Rail proposals need a look
While high-speed passenger train service is not on track in the area yet, it may be soon.
Local residents would be well served to take a look at the different proposals, and make sure the state Department of Transportation gets their opinion on the option they like best.
Officials with the Federal Railroad Administration and the state DOT are evaluating proposed rail system improvements to intercity passenger rail services along the 463-mile Empire Corridor. The corridor connects Pennsylvania (Penn) Station in New York City with Niagara Falls Station.
DOT said five train service options for the Empire Corridor were considered in an environmental review, which was required for federal funding.
Faster passenger rail service is something that has been discussed for years, but is now starting to take shape.
However, before the DOT and FRA choose a proposal, local residents should take a look at the various plans and decide which one makes the most sense.
It must be noted the proposals that would give us the fastest trains – at 110 and 125 mph – could have a significant effect on the area.
Some of the rail work could lead to significant changes in Montgomery County – and a great deal of headaches while the work is under way.
The proposal for the 110 mph trains would add a dedicated third main passenger track and a fourth passenger track in some locations, including in Montgomery County. The proposal would realign several existing roadways adjacent to the railroad right-of-way. Some of the work could involve other properties. The proposal could affect properties on or near Route 5, such as Old Fort Johnson, the Fort Johnson Fire Station, the Fonda Post Office and the Fonda Municipal Building.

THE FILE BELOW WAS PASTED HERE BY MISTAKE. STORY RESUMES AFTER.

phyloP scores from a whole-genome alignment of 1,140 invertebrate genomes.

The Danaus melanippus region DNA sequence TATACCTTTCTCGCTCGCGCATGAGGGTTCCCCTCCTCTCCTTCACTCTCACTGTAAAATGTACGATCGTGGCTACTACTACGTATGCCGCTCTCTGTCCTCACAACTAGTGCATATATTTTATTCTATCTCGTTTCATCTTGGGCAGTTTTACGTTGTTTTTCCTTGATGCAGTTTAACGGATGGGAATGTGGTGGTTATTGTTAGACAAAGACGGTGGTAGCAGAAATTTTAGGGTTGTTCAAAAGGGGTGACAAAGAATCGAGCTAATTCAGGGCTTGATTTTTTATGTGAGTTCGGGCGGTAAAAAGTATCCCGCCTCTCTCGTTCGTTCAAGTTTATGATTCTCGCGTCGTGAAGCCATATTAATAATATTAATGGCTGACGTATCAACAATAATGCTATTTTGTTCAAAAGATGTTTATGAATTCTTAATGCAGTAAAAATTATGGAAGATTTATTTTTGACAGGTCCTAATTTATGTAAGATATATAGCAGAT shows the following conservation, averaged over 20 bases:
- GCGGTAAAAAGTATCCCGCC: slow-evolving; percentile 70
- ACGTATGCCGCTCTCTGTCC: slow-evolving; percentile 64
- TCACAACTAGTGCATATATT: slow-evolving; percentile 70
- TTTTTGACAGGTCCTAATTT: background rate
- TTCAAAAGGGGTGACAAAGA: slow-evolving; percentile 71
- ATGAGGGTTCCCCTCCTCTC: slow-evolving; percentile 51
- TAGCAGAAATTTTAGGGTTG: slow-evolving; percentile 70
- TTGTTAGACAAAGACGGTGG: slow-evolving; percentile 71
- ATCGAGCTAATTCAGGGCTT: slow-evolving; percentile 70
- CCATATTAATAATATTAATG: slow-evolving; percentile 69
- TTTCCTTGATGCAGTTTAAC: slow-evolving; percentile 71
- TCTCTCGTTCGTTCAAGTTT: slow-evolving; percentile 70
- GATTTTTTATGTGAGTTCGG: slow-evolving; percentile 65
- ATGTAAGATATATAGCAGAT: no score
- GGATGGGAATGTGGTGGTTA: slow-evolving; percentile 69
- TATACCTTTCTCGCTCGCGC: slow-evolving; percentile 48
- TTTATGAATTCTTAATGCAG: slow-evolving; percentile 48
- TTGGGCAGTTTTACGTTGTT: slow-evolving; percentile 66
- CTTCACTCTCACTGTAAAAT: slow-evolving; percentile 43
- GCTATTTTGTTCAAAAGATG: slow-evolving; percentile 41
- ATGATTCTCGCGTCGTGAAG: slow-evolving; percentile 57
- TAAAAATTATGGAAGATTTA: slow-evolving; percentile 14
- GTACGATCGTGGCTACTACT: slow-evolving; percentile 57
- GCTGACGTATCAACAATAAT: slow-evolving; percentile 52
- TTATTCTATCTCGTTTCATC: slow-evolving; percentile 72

The proposal for the fastest trains would maintain existing Amtrak services and add a new high-speed rail line between Albany-Rensselaer and Buffalo with a maximum speed of 125 mph.
However, the faster train service would not be available at the Amsterdam train station.
The new line for the 125 mph trains also would break new ground and be well south of the current railroad lines. The new line would run through the southwest corner of the town of Charleston, and through the towns of Root, Canajoharie and Minden. While officials expect property displacements to be minimal, the tracks would cross some roads and could pass through the Canajoharie Country Club property.
Keep in mind: None of these options will come cheap. While the federal government is expected to help pay for the capital costs to build the high-speed rail services, taxpayers would also have to pay to maintain the rail system. The cheapest, true proposal to upgrade the rail system – to 90 mph – would cost $1.66 billion. The most expensive – the 125 mph proposal – would cost $14.71 billion.
The proposals for high-speed rail service can be accessed at www.dot.ny.gov/empire-corridor/deis.
The comment period officially ends March 24. There are a variety of ways to send comments to the DOT project team, which can be found at www.dot.ny.gov/empire-corridor/contact.
Take a look now at what is being proposed. The future is coming _ faster than ever – and everyone should have a say in what will happen.